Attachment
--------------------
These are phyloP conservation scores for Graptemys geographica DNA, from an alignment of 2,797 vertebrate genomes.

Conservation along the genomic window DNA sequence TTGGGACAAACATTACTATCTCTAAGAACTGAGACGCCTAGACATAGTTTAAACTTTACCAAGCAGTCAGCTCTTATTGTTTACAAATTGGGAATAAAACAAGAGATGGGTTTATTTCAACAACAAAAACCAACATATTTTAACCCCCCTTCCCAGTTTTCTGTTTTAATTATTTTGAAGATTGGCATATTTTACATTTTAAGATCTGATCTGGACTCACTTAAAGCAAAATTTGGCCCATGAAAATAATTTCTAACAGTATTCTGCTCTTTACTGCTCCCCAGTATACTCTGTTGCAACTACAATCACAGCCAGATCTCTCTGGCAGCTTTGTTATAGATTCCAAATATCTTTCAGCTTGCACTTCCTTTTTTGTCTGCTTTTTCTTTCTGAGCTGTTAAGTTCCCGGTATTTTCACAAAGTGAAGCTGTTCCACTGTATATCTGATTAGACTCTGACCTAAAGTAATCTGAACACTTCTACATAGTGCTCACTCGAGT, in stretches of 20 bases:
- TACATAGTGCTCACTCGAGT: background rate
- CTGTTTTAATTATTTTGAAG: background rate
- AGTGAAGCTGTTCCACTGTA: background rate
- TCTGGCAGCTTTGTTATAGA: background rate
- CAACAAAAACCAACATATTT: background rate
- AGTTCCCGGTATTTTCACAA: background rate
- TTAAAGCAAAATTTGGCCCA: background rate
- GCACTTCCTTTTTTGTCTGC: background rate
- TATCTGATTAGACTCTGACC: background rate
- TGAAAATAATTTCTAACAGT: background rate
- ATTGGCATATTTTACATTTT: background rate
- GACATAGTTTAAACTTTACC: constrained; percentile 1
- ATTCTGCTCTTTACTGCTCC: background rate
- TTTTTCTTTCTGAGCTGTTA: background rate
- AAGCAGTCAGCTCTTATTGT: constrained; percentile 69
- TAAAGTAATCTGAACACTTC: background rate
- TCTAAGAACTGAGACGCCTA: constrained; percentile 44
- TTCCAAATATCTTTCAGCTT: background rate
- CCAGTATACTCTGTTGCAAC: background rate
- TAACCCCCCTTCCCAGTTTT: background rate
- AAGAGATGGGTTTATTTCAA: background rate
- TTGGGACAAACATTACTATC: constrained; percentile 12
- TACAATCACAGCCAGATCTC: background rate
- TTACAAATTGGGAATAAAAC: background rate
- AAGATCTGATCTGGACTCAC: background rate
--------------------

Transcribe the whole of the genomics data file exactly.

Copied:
These are phyloP conservation scores for Graptemys geographica DNA, from an alignment of 2,797 vertebrate genomes.

Conservation along the genomic window DNA sequence TTGGGACAAACATTACTATCTCTAAGAACTGAGACGCCTAGACATAGTTTAAACTTTACCAAGCAGTCAGCTCTTATTGTTTACAAATTGGGAATAAAACAAGAGATGGGTTTATTTCAACAACAAAAACCAACATATTTTAACCCCCCTTCCCAGTTTTCTGTTTTAATTATTTTGAAGATTGGCATATTTTACATTTTAAGATCTGATCTGGACTCACTTAAAGCAAAATTTGGCCCATGAAAATAATTTCTAACAGTATTCTGCTCTTTACTGCTCCCCAGTATACTCTGTTGCAACTACAATCACAGCCAGATCTCTCTGGCAGCTTTGTTATAGATTCCAAATATCTTTCAGCTTGCACTTCCTTTTTTGTCTGCTTTTTCTTTCTGAGCTGTTAAGTTCCCGGTATTTTCACAAAGTGAAGCTGTTCCACTGTATATCTGATTAGACTCTGACCTAAAGTAATCTGAACACTTCTACATAGTGCTCACTCGAGT, in stretches of 20 bases:
- TACATAGTGCTCACTCGAGT: background rate
- CTGTTTTAATTATTTTGAAG: background rate
- AGTGAAGCTGTTCCACTGTA: background rate
- TCTGGCAGCTTTGTTATAGA: background rate
- CAACAAAAACCAACATATTT: background rate
- AGTTCCCGGTATTTTCACAA: background rate
- TTAAAGCAAAATTTGGCCCA: background rate
- GCACTTCCTTTTTTGTCTGC: background rate
- TATCTGATTAGACTCTGACC: background rate
- TGAAAATAATTTCTAACAGT: background rate
- ATTGGCATATTTTACATTTT: background rate
- GACATAGTTTAAACTTTACC: constrained; percentile 1
- ATTCTGCTCTTTACTGCTCC: background rate
- TTTTTCTTTCTGAGCTGTTA: background rate
- AAGCAGTCAGCTCTTATTGT: constrained; percentile 69
- TAAAGTAATCTGAACACTTC: background rate
- TCTAAGAACTGAGACGCCTA: constrained; percentile 44
- TTCCAAATATCTTTCAGCTT: background rate
- CCAGTATACTCTGTTGCAAC: background rate
- TAACCCCCCTTCCCAGTTTT: background rate
- AAGAGATGGGTTTATTTCAA: background rate
- TTGGGACAAACATTACTATC: constrained; percentile 12
- TACAATCACAGCCAGATCTC: background rate
- TTACAAATTGGGAATAAAAC: background rate
- AAGATCTGATCTGGACTCAC: background rate